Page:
Trump Campaign Adviser George Papadopoulos Was Just Sentenced to 14 Days in Prison

“The president of the United States hindered the investigation more than George Papadopolous ever could,” his lawyer says.

George Papadopoulos, and his wife Simona Mangiante arrive at federal court for sentencing on Friday, Sept. 7, 2018.Jacquelyn Martin/AP Photo

For indispensable reporting on the coronavirus crisis, the election, and more, subscribe to the Mother Jones Daily newsletter.

A federal judge sentenced George Papadopoulos, who served as a forign policy adviser to Donald Trump’s presidential campaign, to 14 days in prison on Friday.

The sentence makes Papadopoulos, who pleaded guilty last year to lying to FBI agents about his contacts with individuals linked to the Russian government, the first Trump associate sentenced as a result of Special Counsel Robert Mueller’s investigation into alleged Trump campaign coordination with Russia in 2016

Papadopolous has admitted that he misled FBI agents by downplaying his interactions with Joseph Mifsud, a London-based professor suspected of acting as a Russian agent and with a woman who Mifsud falsely told Papadopoulos was Russian President Vladimir Putin’s niece. According to prosecutors, Mifsud told Papadopoulos in March 2016 that the Russians possessed “dirt” on Hillary Clinton that included “thousands of emails.” 

Papadopoulos tried to use his contacts with Mifsud and Russians the academic put him in touch with to set up a meeting between Trump and Vladimir Putin, an effort he pursued for months. In a memo submitted to the court earlier this month, his lawyers claimed that Trump and Attorney General Jeff Sessions, who was a top foreign policy advisor to Trump, encouraged Papadopoulos’ outreach to his Russian contacts. That claim contradicts Sessions’ assertions that he opposed the aide’s plan.

Prosecutors in Mueller’s office have said that by lying to agents, Papadopoulos “undermined investigators’ ability to challenge the professor or potentially detain or arrest him while he was still in the United States.” And they argued that Papadopoulos did not provide them with significant assistance and only told the truth after they confronted him with evidence contradicting his claims.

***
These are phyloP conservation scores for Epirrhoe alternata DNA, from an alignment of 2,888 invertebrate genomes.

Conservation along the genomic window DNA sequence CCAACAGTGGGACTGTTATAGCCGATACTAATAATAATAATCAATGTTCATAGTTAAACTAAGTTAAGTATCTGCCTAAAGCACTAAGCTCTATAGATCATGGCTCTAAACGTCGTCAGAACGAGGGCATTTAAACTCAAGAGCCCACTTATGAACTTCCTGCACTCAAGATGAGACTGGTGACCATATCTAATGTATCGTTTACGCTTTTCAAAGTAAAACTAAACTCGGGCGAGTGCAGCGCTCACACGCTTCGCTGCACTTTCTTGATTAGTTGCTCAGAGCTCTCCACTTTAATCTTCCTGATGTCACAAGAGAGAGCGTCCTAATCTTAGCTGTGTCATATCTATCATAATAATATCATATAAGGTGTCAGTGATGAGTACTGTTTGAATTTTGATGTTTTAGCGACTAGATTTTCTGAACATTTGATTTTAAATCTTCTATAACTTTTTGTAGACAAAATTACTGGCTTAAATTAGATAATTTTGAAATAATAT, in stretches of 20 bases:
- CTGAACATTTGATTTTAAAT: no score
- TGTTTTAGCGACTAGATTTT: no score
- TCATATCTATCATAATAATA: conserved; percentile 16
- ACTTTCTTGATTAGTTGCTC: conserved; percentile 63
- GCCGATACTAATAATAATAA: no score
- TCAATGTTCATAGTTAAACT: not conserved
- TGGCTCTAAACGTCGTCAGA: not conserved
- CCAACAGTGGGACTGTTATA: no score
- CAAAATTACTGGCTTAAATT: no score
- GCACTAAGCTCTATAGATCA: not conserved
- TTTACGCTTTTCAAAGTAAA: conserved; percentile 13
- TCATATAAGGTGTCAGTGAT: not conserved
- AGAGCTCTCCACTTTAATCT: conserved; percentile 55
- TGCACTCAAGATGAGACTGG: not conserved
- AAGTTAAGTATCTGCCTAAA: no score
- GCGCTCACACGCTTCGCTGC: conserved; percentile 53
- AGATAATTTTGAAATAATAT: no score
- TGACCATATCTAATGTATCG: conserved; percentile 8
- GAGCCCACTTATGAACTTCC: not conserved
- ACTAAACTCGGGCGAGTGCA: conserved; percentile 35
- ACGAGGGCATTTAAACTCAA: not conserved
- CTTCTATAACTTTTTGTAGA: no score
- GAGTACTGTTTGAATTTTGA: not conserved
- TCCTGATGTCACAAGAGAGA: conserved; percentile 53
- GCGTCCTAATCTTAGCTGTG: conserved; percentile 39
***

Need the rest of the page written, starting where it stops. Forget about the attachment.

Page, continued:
Appearing in court on Friday, Papadopoulus acknowledged that he may have impeded the probe. “I was not honest, and I might have hindered the investigation,” he said. But his lawyer, Thomas Breen, faulted Trump for stymying the ongoing inquiry. “The president of the United States hindered the investigation more than George Papadopolous ever could,” he said.

DOES IT FEEL LIKE POLITICS IS AT A BREAKING POINT?

Headshot of Editor in Chief of Mother Jones, Clara Jeffery

It sure feels that way to me, and here at Mother Jones, we’ve been thinking a lot about what journalism needs to do differently, and how we can have the biggest impact.

We kept coming back to one word: corruption. Democracy and the rule of law being undermined by those with wealth and power for their own gain. So we're launching an ambitious Mother Jones Corruption Project to do deep, time-intensive reporting on systemic corruption, and asking the MoJo community to help crowdfund it.

We aim to hire, build a team, and give them the time and space needed to understand how we got here and how we might get out. We want to dig into the forces and decisions that have allowed massive conflicts of interest, influence peddling, and win-at-all-costs politics to flourish.

It's unlike anything we've done, and we have seed funding to get started, but we're looking to raise $500,000 from readers by July when we'll be making key budgeting decisions—and the more resources we have by then, the deeper we can dig. If our plan sounds good to you, please help kickstart it with a tax-deductible donation today.

Thanks for reading—whether or not you can pitch in today, or ever, I'm glad you're with us.

Signed by Clara Jeffery

Clara Jeffery, Editor-in-Chief

payment methods

We Recommend

Latest